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When acquired thrombophilia mattered
  1. J S Hammond1,
  2. L Jackson2,
  3. A B Zaitoun3,
  4. B J Rowlands4,
  5. G P Aithal5
  1. 1Division of Gastrointestinal Surgery, University Hospital Nottingham, Nottingham, UK
  2. 2Division of Medicine and Surgical Sciences, University Hospital Nottingham, Nottingham, UK
  3. 3Division of Histopathology, University Hospital Nottingham, Nottingham, UK
  4. 4Division of Gastrointestinal Surgery, University Hospital Nottingham, Nottingham, UK
  5. 5Division of Medicine and Surgical Sciences, University Hospital Nottingham, Nottingham, UK
  1. Correspondence to:
    MrJ S Hammond
    Division of Gastrointestinal Surgery, University Hospital Nottingham, Nottingham NG7 2UH, UK; john.hammondnottingham.ac.uk

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A 52 year old previously healthy Afro-Caribbean woman was admitted as an emergency with a 12 hour history of epigastric pain. She was a non-smoker, denied alcohol use, and had no significant comorbidity. Heart rate, respiratory rate, and temperature were normal at presentation. Abdominal examination revealed mild epigastric tenderness with guarding. Baseline investigations (full blood count, clotting, urea and electrolytes, and liver function tests) were within normal limits, except for a raised white cell count (12.1 (normal range 4–11)×109/l (neutrophilia)) and a raised amylase level (2409 (normal <220) U/l). Abdominal and chest x rays were also normal. She was diagnosed with acute pancreatitis and treated supportively with intravenous fluids, analgesia, and thromboprophylaxis.

Twelve hours after admission the patient deteriorated significantly, with signs of abdominal peritonitis and a marked metabolic acidosis. She underwent an emergency laparotomy where she was found to have a perforated necrotic gall bladder with biliary peritonitis. The common bile duct was dilated but no gall stones were identified. In addition, two segments of her liver were noted to be dusky. Her spleen was normal. The abdomen was washed out and a cholecystectomy performed. Histology confirmed that the gall bladder was necrotic. Several of the arteries were occluded by thrombus but there was no evidence of atheroma or vasculitis.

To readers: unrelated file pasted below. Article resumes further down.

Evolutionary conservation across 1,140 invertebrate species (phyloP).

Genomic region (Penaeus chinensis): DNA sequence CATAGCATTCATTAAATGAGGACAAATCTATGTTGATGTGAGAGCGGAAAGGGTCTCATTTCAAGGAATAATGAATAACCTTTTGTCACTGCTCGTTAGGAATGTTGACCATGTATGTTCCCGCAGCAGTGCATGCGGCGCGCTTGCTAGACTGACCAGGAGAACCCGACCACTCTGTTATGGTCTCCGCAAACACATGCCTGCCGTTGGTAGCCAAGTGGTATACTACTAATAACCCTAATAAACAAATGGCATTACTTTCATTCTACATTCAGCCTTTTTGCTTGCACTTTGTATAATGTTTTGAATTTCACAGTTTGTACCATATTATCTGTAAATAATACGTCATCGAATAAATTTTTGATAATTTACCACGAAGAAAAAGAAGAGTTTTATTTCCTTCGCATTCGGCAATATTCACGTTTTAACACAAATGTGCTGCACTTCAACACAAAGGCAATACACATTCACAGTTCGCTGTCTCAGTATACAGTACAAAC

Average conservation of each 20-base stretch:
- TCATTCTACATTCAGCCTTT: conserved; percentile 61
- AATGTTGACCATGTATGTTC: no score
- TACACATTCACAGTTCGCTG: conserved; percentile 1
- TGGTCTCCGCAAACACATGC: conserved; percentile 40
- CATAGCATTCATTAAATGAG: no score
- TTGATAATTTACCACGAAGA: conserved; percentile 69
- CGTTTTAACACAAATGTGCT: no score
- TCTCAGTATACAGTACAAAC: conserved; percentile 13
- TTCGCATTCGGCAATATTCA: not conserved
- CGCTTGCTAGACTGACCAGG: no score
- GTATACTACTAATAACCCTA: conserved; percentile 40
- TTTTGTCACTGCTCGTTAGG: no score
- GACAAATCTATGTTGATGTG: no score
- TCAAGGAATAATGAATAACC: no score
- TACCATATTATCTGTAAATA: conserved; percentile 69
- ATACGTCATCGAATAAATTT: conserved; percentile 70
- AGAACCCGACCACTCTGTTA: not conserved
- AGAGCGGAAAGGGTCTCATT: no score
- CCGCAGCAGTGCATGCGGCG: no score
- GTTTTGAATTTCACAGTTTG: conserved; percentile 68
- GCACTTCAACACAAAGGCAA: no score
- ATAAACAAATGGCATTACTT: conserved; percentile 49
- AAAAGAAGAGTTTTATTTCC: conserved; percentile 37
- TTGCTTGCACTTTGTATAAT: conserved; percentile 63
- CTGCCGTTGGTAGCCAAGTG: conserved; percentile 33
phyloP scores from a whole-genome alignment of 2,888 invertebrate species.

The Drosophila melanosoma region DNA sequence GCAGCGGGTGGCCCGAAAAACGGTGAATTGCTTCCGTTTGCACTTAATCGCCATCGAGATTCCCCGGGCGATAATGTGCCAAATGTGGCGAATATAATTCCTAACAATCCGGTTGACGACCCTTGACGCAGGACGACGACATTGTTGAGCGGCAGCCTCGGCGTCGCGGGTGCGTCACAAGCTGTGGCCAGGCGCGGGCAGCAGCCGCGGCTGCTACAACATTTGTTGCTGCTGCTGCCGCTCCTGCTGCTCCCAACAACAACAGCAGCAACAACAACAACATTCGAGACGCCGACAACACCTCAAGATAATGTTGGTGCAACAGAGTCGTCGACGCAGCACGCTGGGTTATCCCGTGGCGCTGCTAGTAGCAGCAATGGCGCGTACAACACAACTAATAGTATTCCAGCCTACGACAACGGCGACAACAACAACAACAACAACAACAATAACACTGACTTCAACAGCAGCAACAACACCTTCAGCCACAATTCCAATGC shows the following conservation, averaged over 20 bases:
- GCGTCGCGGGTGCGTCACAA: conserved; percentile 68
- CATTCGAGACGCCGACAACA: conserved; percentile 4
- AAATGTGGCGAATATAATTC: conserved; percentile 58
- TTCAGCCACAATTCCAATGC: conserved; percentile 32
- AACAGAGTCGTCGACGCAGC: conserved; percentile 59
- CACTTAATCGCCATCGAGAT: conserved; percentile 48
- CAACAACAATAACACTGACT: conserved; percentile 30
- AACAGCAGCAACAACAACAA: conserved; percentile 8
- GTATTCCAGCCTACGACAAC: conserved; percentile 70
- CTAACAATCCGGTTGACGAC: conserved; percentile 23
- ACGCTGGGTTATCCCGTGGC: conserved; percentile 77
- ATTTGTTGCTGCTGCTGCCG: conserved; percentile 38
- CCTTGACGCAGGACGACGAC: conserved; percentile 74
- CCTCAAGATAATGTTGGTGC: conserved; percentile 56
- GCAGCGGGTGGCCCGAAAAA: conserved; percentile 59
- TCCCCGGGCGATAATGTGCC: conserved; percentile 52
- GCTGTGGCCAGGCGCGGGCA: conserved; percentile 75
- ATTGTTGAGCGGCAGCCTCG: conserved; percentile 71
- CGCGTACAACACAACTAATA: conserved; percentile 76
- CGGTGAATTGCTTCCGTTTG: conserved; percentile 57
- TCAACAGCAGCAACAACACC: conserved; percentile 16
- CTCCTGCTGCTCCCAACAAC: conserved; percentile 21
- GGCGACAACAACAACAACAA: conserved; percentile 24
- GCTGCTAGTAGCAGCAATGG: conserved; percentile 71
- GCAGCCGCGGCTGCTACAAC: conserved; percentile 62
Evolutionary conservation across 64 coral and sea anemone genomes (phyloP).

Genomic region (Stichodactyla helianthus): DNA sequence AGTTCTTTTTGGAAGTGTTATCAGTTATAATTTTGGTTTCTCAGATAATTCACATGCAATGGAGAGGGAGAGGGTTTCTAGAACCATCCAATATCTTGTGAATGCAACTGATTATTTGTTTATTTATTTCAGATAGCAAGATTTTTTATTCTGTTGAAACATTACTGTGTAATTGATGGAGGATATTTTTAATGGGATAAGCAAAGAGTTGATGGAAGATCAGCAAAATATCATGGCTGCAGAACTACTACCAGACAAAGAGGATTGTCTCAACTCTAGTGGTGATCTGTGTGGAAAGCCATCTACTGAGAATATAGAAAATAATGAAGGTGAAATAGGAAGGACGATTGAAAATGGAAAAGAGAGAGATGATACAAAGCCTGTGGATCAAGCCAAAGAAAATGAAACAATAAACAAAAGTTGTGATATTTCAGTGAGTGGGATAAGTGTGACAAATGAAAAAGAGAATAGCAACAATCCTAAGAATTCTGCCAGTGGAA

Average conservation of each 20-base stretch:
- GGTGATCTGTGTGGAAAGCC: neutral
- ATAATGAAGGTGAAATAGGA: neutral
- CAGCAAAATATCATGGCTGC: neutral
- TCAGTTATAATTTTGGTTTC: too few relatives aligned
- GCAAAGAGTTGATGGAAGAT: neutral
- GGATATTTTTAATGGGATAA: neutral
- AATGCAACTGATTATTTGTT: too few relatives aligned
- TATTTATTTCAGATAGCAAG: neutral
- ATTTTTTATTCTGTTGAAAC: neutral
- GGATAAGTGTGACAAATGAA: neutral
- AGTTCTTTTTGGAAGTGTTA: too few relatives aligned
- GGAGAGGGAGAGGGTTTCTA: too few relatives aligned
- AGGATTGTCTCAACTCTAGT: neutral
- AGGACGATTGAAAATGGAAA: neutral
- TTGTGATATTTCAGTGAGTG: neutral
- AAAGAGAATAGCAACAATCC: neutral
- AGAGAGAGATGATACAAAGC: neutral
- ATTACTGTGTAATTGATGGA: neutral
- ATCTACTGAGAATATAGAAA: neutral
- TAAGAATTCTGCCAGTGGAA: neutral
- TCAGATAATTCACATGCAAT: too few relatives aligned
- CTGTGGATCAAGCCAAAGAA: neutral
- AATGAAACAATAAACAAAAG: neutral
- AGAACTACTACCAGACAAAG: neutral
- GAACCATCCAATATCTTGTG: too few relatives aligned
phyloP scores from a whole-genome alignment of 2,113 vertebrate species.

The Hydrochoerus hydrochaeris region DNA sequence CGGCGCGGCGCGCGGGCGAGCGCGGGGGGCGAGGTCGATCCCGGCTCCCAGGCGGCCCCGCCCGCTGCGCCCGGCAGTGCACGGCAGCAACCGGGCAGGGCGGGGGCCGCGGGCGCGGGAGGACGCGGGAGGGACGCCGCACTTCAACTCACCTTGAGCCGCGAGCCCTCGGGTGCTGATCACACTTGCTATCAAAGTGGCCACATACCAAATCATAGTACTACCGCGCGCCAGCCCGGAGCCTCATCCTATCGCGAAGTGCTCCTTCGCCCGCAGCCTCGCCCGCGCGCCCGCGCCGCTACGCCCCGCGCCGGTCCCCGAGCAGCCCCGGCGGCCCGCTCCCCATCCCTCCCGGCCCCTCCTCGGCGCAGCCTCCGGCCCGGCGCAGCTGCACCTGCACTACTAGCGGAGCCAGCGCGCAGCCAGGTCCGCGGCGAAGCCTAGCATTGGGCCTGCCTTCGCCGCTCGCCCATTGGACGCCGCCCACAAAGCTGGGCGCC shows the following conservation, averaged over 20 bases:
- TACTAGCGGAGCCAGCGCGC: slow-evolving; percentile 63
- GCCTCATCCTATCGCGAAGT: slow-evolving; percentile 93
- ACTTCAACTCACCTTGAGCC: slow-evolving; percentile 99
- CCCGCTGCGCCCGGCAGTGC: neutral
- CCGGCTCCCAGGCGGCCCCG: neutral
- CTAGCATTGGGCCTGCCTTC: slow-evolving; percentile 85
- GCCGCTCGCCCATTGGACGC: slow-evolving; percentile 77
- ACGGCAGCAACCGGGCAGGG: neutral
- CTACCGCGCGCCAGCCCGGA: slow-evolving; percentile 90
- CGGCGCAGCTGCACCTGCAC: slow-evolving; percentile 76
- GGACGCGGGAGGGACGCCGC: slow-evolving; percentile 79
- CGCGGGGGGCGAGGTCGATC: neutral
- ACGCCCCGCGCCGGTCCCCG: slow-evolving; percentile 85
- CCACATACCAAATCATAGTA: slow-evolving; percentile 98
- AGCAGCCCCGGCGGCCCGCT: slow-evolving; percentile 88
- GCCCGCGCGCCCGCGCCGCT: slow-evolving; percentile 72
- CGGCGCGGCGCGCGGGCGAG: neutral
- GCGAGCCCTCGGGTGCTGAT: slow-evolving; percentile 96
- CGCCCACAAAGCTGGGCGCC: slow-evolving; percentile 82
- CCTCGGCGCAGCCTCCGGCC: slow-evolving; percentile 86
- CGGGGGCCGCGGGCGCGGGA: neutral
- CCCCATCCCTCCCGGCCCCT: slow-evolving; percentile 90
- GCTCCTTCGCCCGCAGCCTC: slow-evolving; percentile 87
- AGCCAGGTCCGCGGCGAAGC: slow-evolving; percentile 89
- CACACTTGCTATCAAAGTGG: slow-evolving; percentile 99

Following surgery she ran a prolonged septic course requiring ventilatory and renal support, and on day 13 had a large upper gastrointestinal bleed secondary to intestinal ischaemia. Serial computed tomography scans to identify the source of sepsis were normal until day 21 when a large right subphrenic collection was identified. In addition, an area of low attenuation at the site of the spleen and a cystic mass in the pancreatic tail, consistent with a pseudocyst, were noted. Radiological drainage of the abscess was performed and over the next week the patient was successfully weaned and withdrawn from circulatory and renal support. At this stage her blood film demonstrated the presence of Howell-Jolly bodies, which were consistent with the splenic changes identified on computed tomography.

Recurrent intrabdominal sepsis at day 42, not amenable to radiological drainage, necessitated a further laparotomy. The collection was drained and the remnants of her autolysed spleen and pancreatic tail removed. At this point the possibility of a thrombotic disorder was raised. Histology showed no evidence of vasculitis and she was antineutrophilic cytoplasmic antibody and autoantibody negative. Her thrombophillia screen revealed low levels of protein C (functional: 45 (65–250) u/dl; antigen: 52 (65–130) u/dl) and antithrombin III. (functional: 59 (80–120) IU/l, antigen: 70 (80–120) u/dl). Free protein S levels were normal (73 (55–120) iu/dl). She was negative for lupus anticoagulant, APC resistance ratio was normal 2.05 (1.8–4), and neither factor V Leiden nor prothrombin gene 20210 allele was detected. Her antithrombin level was not suggestive of an inherited defect and levels in first degree family members were within normal limits. A presumptive diagnosis of acquired antithrombin deficiency was made, her low molecular weight heparin was increased to therapeutic doses, and she was commenced on warfarin.

Two months after discharge her antithrombin levels had returned to normal and her warfarin was stopped. She had developed no further problems on follow up at 12 months.

This case illustrates how the systemic inflammatory response can be complicated by a series of thrombotic events. Antithrombin is a natural anticoagulant that plays a pivotal role in coagulation and haemostasis. In addition, it has potent anti-inflammatory properties, and is protective in animal models of sepsis.1–5 Acquired antithrombin III deficiency is commonly present in severe sepsis and levels can be predictive of outcome.6–8 It should therefore be considered in patients with severe sepsis when the clinical course is complicated by arterial or venous thrombosis.

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Footnotes

  • Conflict of interest: None declared.

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